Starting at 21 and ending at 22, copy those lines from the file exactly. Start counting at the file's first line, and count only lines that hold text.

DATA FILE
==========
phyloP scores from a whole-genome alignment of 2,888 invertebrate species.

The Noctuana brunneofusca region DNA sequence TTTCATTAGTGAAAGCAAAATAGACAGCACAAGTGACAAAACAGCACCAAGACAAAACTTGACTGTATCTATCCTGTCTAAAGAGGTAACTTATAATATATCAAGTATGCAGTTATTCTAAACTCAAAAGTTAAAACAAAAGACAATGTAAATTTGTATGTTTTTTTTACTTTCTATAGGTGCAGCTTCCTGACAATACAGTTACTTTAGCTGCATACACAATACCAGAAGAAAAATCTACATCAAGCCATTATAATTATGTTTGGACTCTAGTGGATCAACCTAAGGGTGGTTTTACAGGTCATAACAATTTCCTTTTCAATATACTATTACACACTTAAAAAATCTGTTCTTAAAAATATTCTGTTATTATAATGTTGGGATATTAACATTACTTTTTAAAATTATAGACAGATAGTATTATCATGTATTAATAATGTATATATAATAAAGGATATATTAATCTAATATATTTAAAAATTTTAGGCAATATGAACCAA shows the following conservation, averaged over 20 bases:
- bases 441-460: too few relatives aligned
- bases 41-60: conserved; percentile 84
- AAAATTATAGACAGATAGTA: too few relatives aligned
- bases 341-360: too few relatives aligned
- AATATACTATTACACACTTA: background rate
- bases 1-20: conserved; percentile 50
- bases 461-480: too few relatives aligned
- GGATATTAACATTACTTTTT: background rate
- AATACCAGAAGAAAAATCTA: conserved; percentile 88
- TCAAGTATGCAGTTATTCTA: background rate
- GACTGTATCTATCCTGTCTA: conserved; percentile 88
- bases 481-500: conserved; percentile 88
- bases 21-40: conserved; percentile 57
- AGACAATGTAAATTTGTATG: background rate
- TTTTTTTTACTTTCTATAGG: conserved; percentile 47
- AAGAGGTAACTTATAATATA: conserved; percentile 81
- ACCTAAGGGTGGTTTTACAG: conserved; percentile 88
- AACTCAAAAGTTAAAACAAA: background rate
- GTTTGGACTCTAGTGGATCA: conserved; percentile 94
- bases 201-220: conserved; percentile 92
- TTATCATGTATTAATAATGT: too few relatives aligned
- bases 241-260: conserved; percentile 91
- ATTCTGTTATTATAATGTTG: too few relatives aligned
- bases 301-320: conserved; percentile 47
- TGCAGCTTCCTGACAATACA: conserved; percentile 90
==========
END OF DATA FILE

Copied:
- GTTTGGACTCTAGTGGATCA: conserved; percentile 94
- bases 201-220: conserved; percentile 92